Finding that Eurovision 2023 non-binary joy in 2024

Eurovision at home in 2023 felt special. 2024 broke that, but the past few days have given me hope. How? Why?

Finding that Eurovision 2023 non-binary joy in 2024

Elevating queer joy

The above photo perfectly sums up my Eurovision experience. The stage is lit with trans flag colours and a Ukrainian singer performs to Liverpool. Eurovision 2023 was a special time.

Over the past few weeks, I’ve struggled with whether to show any support for Eurovision. On my professional Instagram, I started posting photos from Liverpool in 2023, but as the news in Gaza worsened I felt like I couldn’t continue. However people told me I was showing support for what Liverpool and Ukraine created. That was reason enough to continue. Looking back at those photos, I teared up. A year ago people came together to help Ukraine and make something wondrous. It was the best of Eurovision, Liverpool, and Ukraine and it felt like the future. For 10 days Liverpool was the future. No crime. No hate on the streets. Joy and acceptance were everywhere. I wore a sparkly dress on 3 different days without any issues. The UK’s 2018 entrant, SuRie, sang ‘This is Me’ from The Greatest Showman at an event I photographed.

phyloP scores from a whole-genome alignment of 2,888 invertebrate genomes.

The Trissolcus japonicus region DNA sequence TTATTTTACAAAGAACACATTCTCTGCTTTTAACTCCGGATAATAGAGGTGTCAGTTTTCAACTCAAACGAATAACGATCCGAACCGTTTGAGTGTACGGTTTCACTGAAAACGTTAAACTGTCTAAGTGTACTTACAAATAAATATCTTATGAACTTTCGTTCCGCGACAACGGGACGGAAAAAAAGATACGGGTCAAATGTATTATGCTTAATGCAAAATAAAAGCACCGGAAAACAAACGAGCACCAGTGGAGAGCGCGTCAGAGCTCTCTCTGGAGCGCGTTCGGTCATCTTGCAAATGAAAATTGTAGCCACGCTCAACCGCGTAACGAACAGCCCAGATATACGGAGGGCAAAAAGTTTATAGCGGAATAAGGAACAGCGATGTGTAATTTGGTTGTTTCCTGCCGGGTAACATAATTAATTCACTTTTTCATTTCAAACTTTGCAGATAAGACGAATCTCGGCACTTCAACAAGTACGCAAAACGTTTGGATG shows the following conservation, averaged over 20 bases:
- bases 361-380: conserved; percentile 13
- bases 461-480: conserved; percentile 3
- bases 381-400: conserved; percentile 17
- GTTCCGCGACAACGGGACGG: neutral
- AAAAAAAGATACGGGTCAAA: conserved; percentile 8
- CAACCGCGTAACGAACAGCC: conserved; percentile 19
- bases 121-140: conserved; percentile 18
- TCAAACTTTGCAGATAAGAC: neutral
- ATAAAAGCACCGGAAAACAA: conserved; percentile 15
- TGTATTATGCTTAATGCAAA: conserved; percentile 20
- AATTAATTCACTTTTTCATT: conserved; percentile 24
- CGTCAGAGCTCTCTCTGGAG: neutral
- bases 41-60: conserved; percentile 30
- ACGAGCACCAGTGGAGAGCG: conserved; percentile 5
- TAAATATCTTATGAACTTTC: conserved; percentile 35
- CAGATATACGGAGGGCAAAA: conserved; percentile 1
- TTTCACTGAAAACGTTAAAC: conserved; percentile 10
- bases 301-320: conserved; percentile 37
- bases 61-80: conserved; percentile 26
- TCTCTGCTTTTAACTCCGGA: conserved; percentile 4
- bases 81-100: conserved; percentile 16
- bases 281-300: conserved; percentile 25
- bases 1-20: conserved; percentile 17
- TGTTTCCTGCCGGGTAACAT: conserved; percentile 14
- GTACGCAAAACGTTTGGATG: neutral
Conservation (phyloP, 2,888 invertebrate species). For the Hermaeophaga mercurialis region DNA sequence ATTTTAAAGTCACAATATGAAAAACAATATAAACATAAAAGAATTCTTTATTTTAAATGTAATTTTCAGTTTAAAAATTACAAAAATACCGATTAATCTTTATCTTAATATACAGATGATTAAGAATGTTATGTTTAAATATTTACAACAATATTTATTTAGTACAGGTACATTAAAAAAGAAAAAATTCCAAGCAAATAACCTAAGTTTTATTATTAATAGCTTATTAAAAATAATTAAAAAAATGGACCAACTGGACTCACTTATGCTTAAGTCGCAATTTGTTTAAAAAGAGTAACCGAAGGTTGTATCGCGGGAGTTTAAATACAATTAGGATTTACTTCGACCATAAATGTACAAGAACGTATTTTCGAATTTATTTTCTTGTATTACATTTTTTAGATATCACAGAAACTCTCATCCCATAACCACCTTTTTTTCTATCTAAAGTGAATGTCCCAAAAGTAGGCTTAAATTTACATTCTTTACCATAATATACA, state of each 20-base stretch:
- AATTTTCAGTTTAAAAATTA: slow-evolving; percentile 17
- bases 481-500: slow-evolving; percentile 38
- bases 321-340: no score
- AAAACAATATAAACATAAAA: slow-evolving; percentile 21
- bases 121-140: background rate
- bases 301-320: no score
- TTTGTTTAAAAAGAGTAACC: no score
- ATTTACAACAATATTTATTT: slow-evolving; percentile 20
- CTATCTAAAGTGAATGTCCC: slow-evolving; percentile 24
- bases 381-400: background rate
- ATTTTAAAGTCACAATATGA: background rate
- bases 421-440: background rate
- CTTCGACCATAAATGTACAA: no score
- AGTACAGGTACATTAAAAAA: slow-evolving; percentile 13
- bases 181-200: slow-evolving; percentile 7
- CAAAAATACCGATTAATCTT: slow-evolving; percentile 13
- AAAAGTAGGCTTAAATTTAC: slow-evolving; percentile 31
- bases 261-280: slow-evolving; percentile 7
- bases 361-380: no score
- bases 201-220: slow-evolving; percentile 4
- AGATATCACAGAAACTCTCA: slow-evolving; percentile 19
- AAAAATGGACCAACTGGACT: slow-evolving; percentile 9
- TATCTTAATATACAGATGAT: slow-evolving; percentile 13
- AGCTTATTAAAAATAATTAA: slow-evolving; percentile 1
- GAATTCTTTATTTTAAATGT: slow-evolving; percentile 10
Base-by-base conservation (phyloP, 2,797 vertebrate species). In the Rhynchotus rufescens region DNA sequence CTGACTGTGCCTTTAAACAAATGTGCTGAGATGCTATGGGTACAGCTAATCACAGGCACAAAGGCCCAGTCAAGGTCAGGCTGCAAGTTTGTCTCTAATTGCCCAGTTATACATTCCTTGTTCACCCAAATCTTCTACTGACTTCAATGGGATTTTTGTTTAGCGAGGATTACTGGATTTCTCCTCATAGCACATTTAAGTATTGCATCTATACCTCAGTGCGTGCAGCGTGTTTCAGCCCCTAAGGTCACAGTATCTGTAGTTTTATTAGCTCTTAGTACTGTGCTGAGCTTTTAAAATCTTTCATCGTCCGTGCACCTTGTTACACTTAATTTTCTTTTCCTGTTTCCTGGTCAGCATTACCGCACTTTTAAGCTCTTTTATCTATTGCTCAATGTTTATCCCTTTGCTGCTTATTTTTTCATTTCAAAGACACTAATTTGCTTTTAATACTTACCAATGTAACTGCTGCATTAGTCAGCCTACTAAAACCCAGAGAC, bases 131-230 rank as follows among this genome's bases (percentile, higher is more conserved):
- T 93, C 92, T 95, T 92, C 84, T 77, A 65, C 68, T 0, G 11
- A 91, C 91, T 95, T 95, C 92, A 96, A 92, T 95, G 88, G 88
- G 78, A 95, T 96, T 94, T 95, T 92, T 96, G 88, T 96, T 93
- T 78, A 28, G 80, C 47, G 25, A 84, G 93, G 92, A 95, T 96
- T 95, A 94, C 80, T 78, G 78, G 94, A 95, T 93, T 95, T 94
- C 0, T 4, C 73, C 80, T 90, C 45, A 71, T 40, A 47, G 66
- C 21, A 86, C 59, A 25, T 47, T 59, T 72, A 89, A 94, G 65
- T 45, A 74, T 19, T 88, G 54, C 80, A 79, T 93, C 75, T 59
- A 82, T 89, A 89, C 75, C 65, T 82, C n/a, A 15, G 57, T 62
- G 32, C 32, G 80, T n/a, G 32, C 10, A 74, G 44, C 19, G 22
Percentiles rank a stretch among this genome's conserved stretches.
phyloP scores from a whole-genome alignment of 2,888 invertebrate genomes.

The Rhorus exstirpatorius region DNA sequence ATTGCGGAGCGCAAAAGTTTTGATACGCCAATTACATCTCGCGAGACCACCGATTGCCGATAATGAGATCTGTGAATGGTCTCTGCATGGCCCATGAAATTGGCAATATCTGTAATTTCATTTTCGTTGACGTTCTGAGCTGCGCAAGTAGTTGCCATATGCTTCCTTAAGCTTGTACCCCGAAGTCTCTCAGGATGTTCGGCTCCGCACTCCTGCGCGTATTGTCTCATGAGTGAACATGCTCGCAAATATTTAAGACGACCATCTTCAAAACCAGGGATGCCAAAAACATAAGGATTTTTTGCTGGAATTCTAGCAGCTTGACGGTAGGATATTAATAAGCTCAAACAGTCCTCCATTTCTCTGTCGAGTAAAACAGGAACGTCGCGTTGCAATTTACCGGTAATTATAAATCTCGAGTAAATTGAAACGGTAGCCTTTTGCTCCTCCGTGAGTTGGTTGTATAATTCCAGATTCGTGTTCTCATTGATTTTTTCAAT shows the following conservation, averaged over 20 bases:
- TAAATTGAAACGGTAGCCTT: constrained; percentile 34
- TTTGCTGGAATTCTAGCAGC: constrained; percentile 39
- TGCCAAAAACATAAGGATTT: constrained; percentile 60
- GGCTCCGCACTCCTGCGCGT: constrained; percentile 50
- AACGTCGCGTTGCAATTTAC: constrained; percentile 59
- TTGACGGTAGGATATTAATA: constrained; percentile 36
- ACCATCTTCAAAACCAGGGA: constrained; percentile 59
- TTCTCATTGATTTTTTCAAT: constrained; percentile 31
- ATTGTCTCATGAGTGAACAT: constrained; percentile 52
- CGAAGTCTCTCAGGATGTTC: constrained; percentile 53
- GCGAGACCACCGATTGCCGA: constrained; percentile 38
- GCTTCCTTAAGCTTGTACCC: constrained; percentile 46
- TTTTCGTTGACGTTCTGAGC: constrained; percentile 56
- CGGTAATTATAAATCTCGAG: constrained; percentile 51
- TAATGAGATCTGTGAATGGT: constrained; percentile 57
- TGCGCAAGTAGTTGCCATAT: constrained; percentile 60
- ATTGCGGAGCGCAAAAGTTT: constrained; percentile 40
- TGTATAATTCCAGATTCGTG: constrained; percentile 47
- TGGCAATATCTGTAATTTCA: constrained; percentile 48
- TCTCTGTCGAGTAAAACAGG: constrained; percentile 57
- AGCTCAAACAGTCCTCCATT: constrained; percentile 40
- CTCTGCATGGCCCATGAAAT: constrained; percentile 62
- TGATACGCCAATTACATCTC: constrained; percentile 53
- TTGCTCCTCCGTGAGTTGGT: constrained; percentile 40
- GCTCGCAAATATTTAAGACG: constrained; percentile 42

When the sharpest words wanna cut me down
I’m gonna send a flood, gonna drown ’em out
I am brave, I am bruised
I am who I’m meant to be, this is me
Look out ’cause here I come
And I’m marching on to the beat I drum
I’m not scared to be seen
I make no apologies, this is me

That song was my Eurovision experience and it felt like she was singing it to me, to the queer people in the room, to the city, to everyone. For 3 minutes a stranger took my fears, turned them completely upside down and gave me power.

Afterwards, when I asked for a selfie, she said she’d seen me all night and I looked incredible. Me! She’s the headline act and she’s saying that to me! It meant so much to me and I was riding a high for weeks. I play that song every time I wear a skirt to go out into a city.

Yet, on Friday I felt depressed. What we made last year, was gone. That simple idea of being “United by music” was so fragile it broke. I broke. Why was there another war in the world? Why wasn’t Russia backing down? Why were more trans rights being eroded? Did we go back to the office on Monday after Eurovision, say how nice it was and then get back to fear and hate? Why didn’t that united feeling endure? I was so upset at the world.

Out of nowhere, well it was a coronal mass ejection (CME), something magical happened. The sky lit up and all over the world people curiously lifted their heads and looked up in wonder. A G5-level geomagnetic storm created an aurora borealis, seemingly everywhere. Every social network lit up with images. Every conversation was about this event. I chatted to strangers on the beach who had seen something on Facebook and came out because they were curious. The sight of so many people looking up to the sky restored my mood. Maybe we can come together? Maybe curiosity in that which we don’t understand can unite us.